Also, let’s put the notion of Greece being expelled from the euro to bed right now: there is no legal mechanism for expelling a country from the eurozone. Any exit from the single currency will have to be implemented by Greece. No matter how feckless the Germans think the Greeks are, they cannot just expel them. And that is just as well, considering that in such a situation financial speculators could pick off the weaker eurozone countries. We might see exits from Portugal, Italy, Spain and even Ireland. Even as we wait for the results of the Greek referendum borrowing costs for the eurozone’s weaker economies – such as Italy, Spain and Portugal – have all risen. Is this what the EU desires?

Martin Schulz, the president of the European Parliament declared that

New elections would be necessary if the Greek people vote for the reform programme and thus for remaining in the eurozone and Tsipras, as a logical consequence, resigns… be bridged with a technocratic government, so that we can continue to negotiate… If this transitional government reaches a reasonable agreement with the creditors, then Syriza’s time would be over. Then Greece has another chance.

The president of the European Parliament is making a concerted effort to destablise a democratically elected government on the eve of a referendum while shortages are plaguing a people that have suffered increasing austerity for the past years. It is not for the president of the European Parliament to interfere with the internal affairs of a sovereign state. He is abusing his position.

Technocratic governments throughout the financial crisis have been appointed without a vote or consultation with the people often because the EU powerhouses have required it. Schulz is advocating for regime change because essentially Syriza is not “their kind of people”. In democracies, people are supposed to elect their governments. By definition, a technocratic government does not run for office. Schulz is trying to undermine democracy as well as destabilise the current elected government. This is what the European project has come to.

What has austerity ever done for the Greeks? It has given them 62% youth unemployment; around 175% of GDP in debt; 25% increase in homelessness; 40% increase in the suicide rate; 40% of children living below the poverty line. What is their incentive to submit to more austerity to satisfy a European elite that has profited from the crisis?

And since when do we have a European elite? Why does Germany get to dictate terms to Greece? The EU is supposed to be about working together democratically to find solutions with a smidge of solidarity. Indeed, under EU policy, EU finances are subject to unanimity but there has not been much of that in its dealings with Greece. There are 19 states in the eurozone so what’s with the orders coming from Germany?

This is not a democracy. The so-called bailouts are loans to EU member states to pay the banks of other EU member states. Of the Troika, only one institution has an elected membership – the European Commission but even the Commission will only provide technical assistance if the Greeks vote for additional austerity. The EU is intimating Greece to vote against its interests.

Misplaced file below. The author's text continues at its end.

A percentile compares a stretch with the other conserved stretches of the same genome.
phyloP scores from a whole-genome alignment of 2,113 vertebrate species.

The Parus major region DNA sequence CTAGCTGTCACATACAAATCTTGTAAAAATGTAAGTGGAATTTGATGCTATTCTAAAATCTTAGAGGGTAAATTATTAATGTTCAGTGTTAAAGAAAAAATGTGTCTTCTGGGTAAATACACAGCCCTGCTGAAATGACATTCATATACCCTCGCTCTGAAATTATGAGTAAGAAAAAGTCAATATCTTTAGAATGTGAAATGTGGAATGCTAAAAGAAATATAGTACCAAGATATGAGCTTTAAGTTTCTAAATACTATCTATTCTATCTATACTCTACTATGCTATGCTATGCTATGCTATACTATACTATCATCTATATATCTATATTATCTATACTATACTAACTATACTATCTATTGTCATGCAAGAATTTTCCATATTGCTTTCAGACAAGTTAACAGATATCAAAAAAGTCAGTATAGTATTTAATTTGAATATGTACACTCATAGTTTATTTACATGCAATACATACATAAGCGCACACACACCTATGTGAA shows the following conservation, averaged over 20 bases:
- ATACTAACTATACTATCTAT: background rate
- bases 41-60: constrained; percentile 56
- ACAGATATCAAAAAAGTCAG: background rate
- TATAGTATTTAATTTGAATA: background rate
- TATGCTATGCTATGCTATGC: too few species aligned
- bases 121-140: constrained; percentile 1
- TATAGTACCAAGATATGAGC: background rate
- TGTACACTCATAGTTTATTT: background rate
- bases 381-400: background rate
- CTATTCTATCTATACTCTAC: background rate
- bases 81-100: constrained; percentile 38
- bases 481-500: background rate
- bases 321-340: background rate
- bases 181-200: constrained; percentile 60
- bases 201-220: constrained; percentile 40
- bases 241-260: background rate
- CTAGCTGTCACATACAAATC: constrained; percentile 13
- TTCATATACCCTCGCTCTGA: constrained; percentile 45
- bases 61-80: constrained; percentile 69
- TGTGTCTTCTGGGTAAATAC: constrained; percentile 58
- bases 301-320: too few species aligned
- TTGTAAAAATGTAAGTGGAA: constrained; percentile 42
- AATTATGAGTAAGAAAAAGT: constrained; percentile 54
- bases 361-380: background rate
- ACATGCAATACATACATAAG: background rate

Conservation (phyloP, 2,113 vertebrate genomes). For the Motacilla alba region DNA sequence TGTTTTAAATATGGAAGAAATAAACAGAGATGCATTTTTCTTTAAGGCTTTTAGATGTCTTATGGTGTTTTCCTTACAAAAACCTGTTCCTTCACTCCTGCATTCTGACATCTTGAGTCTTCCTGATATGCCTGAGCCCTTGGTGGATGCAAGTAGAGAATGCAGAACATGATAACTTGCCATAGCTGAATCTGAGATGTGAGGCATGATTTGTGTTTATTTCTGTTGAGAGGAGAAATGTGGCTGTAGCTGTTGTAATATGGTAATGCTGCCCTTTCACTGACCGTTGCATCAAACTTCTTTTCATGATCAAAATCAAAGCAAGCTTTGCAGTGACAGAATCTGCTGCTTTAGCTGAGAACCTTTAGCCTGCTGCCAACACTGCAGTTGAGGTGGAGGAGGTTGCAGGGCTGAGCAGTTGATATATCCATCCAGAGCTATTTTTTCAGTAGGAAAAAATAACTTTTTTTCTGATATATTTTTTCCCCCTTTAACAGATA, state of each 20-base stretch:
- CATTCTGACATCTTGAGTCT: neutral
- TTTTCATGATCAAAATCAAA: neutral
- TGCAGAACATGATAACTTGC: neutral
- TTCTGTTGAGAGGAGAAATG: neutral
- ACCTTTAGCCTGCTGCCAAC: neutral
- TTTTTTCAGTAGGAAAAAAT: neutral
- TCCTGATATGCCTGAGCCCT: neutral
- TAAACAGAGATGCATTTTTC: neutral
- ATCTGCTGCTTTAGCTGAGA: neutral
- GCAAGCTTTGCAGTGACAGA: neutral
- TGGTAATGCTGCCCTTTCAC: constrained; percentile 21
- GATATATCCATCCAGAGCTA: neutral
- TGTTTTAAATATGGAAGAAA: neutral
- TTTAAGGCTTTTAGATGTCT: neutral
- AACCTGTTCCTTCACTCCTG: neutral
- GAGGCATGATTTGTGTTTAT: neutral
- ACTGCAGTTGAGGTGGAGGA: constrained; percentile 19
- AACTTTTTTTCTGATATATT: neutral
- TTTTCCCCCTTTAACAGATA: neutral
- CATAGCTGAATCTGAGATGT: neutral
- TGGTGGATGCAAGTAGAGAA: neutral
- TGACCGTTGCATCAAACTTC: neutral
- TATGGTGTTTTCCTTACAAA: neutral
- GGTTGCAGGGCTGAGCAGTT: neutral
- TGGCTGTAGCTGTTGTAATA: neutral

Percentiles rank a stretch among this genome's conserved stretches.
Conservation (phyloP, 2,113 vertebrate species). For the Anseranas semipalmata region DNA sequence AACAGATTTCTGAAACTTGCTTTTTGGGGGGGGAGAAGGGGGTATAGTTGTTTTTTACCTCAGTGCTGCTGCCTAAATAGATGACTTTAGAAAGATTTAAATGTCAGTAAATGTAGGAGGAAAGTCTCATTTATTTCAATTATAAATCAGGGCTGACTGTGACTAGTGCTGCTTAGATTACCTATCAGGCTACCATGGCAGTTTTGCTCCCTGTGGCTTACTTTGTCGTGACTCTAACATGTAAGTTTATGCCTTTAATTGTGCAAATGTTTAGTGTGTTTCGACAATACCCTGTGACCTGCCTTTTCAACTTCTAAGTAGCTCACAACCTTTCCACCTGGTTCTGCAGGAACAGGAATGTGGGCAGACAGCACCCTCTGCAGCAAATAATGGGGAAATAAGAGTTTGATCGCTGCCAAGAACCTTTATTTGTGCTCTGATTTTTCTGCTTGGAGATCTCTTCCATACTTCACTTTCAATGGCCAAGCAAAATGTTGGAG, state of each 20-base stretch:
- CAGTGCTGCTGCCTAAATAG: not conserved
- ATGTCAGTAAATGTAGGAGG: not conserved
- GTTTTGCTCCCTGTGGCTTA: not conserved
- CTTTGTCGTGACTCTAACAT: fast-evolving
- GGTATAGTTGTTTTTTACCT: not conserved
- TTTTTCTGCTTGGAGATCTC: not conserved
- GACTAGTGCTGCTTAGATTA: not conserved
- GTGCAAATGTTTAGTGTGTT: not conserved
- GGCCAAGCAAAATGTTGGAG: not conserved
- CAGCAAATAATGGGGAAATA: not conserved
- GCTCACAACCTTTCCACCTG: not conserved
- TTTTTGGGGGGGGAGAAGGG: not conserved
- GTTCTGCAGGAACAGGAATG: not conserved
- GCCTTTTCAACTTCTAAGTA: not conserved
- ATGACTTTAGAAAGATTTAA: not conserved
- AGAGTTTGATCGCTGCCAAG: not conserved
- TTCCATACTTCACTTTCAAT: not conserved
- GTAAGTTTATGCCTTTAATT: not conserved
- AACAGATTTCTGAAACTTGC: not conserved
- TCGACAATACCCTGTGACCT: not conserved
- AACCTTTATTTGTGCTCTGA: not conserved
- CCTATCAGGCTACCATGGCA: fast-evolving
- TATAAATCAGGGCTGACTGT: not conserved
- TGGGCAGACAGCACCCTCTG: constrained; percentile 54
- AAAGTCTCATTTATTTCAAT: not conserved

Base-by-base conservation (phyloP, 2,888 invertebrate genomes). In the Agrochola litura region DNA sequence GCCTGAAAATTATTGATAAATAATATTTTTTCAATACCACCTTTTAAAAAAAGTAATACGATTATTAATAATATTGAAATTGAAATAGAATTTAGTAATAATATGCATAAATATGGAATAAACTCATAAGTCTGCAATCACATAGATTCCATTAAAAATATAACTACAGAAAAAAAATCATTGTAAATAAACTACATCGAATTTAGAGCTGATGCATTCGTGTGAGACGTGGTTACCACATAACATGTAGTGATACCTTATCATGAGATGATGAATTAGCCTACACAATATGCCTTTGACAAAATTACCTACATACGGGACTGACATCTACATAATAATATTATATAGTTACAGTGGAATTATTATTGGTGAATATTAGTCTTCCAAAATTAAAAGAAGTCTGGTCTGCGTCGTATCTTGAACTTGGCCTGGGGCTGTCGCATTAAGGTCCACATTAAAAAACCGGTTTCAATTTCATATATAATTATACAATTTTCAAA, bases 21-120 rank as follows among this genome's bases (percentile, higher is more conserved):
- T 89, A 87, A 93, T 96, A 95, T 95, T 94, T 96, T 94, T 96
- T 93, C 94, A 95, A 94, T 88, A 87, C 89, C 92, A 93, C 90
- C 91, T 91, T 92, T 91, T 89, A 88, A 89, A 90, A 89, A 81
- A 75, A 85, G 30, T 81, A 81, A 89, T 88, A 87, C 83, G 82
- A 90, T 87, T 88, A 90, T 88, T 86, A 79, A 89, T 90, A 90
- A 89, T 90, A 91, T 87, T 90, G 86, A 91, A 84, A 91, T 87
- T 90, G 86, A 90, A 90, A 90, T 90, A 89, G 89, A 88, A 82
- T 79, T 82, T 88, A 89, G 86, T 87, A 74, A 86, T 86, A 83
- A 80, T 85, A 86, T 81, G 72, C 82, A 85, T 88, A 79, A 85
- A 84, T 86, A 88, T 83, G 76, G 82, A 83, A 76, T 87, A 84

The EU has lost its way.

It is easier to point out the failings, than provide solutions, especially given the extensive cultural, social and political differences among EU member states. To preserve the currency union, as is, Greece and possibly other countries will need a debt holiday and write-downs in exchange for substantial public sector reforms in the long term.

If Greece is permitted to exit, the euro is doomed as vulture capitalists and traders pick off the weaker states and only the Northern EU states are left. Their current state of growth would strengthen the euro to their exporting disadvantage and everybody loses. It is not necessary to shackle Greece to unsustainable debt through continued austerity.

It is necessary that the EU admit that the current policy is a failure. Wikileaks documents show that Angela Merkel knew the Greek debt was unsustainable in 2011. Every IMF report says likewise. Political dogma, rather than pragmatism, is at the helm of the ship. Reality will have to take control or each eurozone country will flounder. Perhaps tomorrow’s referendum will be a first step towards the realisation. The financial crisis is now five years old and confidence in the European Union is at an all time low. Bailouts and loans, along with poisonous rhetoric fanned by the media, has soured citizens on the Project. However, it is the lack of democracy that has inflicted the worst damage – technocratic governments appointed by outsiders; heads of member states dictating terms; the quashing of referendums; attacks on sovereignty; and the unwillingness to show solidarity with fellow nations.

The damage that has been inflicted may take years to heal or it may lead to a break up of member states. The European Project is valuable and worth saving if we can survive the political dogma.